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French President François Hollande, left, and Prime Minister Stephen Harper meet in Banff, Alta., on Sunday.Jeff McIntosh/The Canadian Press

Stephen Harper heads to Beijing this week to try and set the China-Canada relationship on a more even keel after a rough couple of years.

Mr. Harper, who has alternated as Prime Minister between a hawk on China who wouldn't sell out to "the almighty dollar" and a pragmatist calling for deeper economic ties, will now try to strike a rapport with Chinese President Xi Jinping.

The two men have met on the sidelines of an international summit, but neither has visited the other's country since the Chinese leader took office in the fall of 2012.

Relations have cooled since Mr. Harper's last trip to Beijing when Canada and China clinched a foreign investment deal.

Since then, the Canadian government has barred Chinese state-owned companies from further investment in the oil sands, raised concern in the media about security risks of buying technology from a major telecom company in China and publicly blamed Beijing for hacking Canadian government computers.

Along the way Canada also declined an invitation to enter free-trade negotiations with China, saying it was too busy with other trade deals. Former government officials say there was a concern relations were growing closer than public opinion on Chinese investment would support.

But Mr. Harper can't afford to stay home any longer when it comes to China – which is by some measures now the world's largest economy.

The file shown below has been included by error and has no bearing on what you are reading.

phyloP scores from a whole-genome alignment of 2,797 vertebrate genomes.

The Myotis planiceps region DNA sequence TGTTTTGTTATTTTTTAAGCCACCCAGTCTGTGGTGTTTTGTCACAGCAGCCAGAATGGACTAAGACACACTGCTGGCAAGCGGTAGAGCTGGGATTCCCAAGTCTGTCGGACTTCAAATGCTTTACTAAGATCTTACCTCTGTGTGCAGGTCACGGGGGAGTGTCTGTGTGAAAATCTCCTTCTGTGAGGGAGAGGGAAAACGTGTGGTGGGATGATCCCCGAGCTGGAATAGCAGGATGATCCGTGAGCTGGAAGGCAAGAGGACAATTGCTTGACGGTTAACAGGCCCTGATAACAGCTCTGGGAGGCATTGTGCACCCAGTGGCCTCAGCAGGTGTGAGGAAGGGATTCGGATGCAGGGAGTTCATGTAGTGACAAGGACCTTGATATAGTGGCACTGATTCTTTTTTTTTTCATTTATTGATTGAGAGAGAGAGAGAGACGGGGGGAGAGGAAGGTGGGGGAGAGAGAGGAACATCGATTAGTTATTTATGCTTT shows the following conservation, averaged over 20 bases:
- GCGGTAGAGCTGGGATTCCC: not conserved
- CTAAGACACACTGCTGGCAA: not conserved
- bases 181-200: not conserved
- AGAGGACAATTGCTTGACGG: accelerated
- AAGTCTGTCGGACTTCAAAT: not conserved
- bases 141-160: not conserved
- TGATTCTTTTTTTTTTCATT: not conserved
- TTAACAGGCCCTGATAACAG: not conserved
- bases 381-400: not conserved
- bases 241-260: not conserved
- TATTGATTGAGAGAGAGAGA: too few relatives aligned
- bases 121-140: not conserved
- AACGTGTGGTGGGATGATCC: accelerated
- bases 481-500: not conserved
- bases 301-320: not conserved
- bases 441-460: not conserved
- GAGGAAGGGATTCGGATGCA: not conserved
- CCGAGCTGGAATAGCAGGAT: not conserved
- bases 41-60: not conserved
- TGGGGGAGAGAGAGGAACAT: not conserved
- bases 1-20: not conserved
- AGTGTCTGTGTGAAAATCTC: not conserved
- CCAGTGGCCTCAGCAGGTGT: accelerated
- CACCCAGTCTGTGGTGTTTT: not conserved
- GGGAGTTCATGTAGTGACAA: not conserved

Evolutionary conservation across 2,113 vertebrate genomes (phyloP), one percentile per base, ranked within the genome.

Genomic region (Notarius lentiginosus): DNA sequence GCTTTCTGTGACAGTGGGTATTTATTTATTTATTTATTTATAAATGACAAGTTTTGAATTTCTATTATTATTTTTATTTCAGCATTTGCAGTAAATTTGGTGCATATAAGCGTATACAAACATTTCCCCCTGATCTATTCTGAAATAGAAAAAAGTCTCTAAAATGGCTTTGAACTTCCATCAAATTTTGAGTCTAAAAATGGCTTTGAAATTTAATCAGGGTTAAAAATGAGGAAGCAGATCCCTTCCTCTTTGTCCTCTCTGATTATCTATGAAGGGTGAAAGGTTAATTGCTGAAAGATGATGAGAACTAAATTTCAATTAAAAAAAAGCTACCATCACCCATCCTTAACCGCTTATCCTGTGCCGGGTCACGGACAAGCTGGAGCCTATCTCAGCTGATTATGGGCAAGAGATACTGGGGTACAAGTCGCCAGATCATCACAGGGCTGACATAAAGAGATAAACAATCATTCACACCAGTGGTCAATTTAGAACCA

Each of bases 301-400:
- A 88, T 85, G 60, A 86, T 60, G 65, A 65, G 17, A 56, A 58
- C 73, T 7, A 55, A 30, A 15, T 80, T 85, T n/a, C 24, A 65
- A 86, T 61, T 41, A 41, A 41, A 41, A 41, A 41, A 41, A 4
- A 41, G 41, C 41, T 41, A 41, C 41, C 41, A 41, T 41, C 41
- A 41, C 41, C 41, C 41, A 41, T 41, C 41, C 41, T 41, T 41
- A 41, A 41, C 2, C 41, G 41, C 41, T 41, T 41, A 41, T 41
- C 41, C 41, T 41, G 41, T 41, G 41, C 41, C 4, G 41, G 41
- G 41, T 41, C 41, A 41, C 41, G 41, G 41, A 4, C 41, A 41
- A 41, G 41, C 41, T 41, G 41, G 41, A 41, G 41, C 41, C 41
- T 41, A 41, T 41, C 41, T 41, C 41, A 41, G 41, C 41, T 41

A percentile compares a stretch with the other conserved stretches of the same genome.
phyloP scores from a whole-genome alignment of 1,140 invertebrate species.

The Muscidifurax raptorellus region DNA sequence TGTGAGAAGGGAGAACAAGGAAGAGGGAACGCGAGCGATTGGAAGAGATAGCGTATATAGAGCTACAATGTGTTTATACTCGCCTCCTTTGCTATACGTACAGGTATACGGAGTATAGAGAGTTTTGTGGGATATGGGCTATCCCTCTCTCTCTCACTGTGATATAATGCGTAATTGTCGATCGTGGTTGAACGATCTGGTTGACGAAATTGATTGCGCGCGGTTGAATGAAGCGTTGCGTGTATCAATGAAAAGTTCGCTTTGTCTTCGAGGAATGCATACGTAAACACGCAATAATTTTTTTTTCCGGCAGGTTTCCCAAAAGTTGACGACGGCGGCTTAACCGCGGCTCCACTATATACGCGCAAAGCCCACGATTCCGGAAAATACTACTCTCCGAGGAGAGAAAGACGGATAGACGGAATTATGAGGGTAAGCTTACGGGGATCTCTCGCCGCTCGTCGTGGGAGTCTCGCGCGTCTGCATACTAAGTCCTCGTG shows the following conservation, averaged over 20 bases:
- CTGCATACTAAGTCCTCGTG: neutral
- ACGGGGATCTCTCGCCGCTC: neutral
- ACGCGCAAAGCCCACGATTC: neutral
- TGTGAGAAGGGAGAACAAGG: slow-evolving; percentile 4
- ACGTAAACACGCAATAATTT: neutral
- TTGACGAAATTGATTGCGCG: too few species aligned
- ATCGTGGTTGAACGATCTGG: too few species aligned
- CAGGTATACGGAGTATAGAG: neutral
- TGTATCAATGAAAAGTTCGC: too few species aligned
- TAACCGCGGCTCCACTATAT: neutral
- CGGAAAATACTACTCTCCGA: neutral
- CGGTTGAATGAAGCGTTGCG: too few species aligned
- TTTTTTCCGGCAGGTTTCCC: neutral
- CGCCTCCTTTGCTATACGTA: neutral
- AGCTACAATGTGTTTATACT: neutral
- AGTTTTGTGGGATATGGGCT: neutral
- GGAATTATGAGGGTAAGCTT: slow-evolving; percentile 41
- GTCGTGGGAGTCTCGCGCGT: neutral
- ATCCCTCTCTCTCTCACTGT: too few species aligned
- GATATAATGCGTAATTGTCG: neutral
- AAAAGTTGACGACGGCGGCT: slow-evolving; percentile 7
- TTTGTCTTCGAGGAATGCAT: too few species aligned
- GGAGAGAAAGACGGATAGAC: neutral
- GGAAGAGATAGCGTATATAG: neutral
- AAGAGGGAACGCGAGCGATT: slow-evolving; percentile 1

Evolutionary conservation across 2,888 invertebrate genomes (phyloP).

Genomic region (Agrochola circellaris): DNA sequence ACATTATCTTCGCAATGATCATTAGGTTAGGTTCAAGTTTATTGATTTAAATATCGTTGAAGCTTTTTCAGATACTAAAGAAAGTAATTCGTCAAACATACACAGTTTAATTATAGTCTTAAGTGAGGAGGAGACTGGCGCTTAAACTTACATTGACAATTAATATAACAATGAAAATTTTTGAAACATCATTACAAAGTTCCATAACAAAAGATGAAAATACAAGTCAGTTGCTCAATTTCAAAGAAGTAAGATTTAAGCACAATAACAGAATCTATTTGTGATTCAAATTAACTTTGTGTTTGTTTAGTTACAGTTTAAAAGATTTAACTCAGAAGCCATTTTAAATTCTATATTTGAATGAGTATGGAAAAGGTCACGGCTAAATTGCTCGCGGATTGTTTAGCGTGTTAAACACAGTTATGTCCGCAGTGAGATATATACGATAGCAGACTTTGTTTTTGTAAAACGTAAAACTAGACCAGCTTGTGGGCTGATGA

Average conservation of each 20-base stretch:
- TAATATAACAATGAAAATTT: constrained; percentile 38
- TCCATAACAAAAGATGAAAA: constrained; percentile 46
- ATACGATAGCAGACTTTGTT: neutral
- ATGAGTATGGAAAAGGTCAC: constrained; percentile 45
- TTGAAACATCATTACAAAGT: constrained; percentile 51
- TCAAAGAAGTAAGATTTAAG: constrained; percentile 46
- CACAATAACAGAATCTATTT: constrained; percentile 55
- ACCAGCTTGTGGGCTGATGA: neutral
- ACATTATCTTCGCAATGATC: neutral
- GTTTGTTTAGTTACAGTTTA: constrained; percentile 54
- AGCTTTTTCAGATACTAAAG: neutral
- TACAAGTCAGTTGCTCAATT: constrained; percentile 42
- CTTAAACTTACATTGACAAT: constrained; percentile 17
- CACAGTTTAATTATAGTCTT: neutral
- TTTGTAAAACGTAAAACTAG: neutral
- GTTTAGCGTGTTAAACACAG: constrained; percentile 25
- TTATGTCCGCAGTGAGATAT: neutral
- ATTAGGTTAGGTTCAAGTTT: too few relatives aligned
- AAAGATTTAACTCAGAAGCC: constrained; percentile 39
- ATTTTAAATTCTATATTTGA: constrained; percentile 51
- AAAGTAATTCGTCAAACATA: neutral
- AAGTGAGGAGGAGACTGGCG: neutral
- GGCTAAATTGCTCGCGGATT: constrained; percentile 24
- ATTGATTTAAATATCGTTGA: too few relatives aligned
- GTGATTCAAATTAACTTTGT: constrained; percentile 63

The Prime Minister, who departs for Asia Wednesday, will hold his first lengthy sit-down meeting with Mr. Xi while in Beijing Nov. 8-10. The two leaders have a lot to talk about, including the lucrative prospect of Beijing designating Canada as a hub for the settlement for China's currency, the renminbi.

Canadian government sources say there are "very serious discussions" about the hub, a major request of Canadian business groups.

Should China grant this, Canadian exporters and importers would be able to convert directly from loonies into RMB, saving the expense of first going through U.S. dollars. This is predicted to win more sales for Canada because Chinese customers could pay in their own currency, an attraction the Canadian Chamber of Commerce estimates could generate as much as $32-billion in additional exports over 10 years.

David Mulroney, Canada's ambassador to Beijing between 2009 and 2012, says China is a particular challenge. It's a foreign partner Canada can't do without but the relationship is going to become steadily more difficult to manage.

For instance, for three months China has detained a pair of expatriate Canadians, Keith and Julia Garratt, whom it scooped up on suspicion of stealing military and defence research secrets. They were taken into custody shortly after Ottawa accused China of conducting cyberwarfare on Canadian computers.

An increasingly assertive China will throw its weight around on a more frequent basis – particular under Mr. Xi, whom Mr. Mulroney says has "centralized power in himself and around himself in ways that no Chinese leader since Deng Xiaoping has done" and talks of the "great renewal of the Chinese nation."

China is becoming increasingly hard to understand as it gets bigger and more ambitious, he says, which means investing effort to put in place regular channels of communication to properly interpret what's coming out of Beijing.

China's direct foreign investment in Canada was down substantially in 2013 following Mr. Harper's move to ward state-owned Chinese firms off the oil sands.

Business groups say they'd welcome an infusion of Chinese capital.

Perrin Beatty, president of the Canadian Chamber of Commerce, describes the Canada-China relationship as "underdeveloped" and applauds Mr. Harper's trip.

"Our businesses are in an intense competition with those of other countries and the Prime Minister's visit will go a long way to raising our visibility with the Chinese."